“He ends up finishing fourth and, when you’re fourth, you don’t have any of the media commitments, he comes straight back to the garage, pulls his gloves off, and he’s got bright blue hands! He just came into the garage, looked across, and went ‘you f***ing b*****d!’

“But, because he was leaving and it was his last race, he then shakes (then team boss and CEO) Ron Dennis’ hand, he gets blue all over his hands! Then Ron Dennis’ wife, then the head of Mercedes and his wife, and, all of a sudden, all of these big wigs around the back of the garage have all got blue hands! I thought I was gonna get sacked! Kimi spent ages scrubbing his hands, he was really angry and he said ‘I’m going to get you back, you b*****d!'”

Kimi Raikkonen gets his revenge

Of course, having had to deal with that embarrassment, Raikkonen was always likely to find a way to retaliate – and he managed it just days later!

“The week after the last race, we go out to his house up in Lapland,” Priestley said.

“As we did every year, out to Finland for a piss-up. So we go there the first night, it’s all of his mates, all of our mates. We all get together, start drinking and it gets to two in the morning. I’m so tired. I figured I couldn’t go to bed first because I know he’s gonna try something and get me back.

“But, in the end, there’s no way I can stay awake. So I go up to my room in his house and I thought ‘I’ll put a chair under the door handle, just in case!’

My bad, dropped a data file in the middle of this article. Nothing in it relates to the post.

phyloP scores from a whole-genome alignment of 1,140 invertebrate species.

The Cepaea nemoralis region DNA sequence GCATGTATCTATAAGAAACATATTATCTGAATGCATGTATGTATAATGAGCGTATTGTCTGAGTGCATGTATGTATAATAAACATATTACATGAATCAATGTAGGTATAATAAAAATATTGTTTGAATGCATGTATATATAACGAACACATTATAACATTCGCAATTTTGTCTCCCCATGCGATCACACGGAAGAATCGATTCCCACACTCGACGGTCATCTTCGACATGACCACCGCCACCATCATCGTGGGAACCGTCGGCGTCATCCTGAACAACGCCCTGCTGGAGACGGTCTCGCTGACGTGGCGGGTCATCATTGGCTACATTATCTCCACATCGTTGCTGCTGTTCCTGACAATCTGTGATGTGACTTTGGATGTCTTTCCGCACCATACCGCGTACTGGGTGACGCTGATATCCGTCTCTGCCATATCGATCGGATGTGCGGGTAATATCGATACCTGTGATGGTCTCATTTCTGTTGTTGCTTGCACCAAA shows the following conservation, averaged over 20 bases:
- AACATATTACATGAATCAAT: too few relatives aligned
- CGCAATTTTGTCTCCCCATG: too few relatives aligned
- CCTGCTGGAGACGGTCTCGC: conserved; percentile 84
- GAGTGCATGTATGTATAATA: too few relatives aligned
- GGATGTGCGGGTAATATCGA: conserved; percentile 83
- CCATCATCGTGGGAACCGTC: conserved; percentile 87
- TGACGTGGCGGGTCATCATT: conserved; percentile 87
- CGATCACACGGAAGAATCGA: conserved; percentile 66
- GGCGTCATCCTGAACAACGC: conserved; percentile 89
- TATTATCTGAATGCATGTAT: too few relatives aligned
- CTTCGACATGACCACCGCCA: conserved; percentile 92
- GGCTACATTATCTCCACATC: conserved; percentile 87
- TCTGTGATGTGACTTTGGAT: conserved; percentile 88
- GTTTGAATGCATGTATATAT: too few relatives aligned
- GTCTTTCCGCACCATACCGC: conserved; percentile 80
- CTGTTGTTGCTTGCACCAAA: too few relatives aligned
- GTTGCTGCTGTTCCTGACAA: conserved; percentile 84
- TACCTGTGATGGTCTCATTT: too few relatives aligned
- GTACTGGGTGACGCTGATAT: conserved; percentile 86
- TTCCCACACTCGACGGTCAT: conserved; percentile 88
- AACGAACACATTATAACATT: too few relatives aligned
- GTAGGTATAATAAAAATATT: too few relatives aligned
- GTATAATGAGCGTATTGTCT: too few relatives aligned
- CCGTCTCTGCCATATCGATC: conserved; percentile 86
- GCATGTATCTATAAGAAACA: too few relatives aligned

“Within 20 minutes, I was asleep. 20 minutes later, the door comes off its hinges! Literally bursts, the door gets smashed to pieces! It was Kimi and his mate, and they burst in and we have this full-on fight in bed. I’m wrestling him and he’s pinning me down, his mates got me pinned down…

“I had long shoulder-length hair at the time and he gets a set of clippers and buzzes like a reverse mohican down the middle of my long shoulder-length hair! And then, worse than that, he cuts the plug off the end of the clippers and throws it out a window into like a five-foot snowdrift! They’re gone, the clippers were gone.

“That was day one of a week, so there was nothing I could do apart from a massive combover to hide it for the rest of the week!”

For more stories about life in the F1 pitlane, as well as further stories about his time working with Kimi Raikkonen and McLaren, Marc Priestley’s book ‘The Mechanic’ is available for purchase.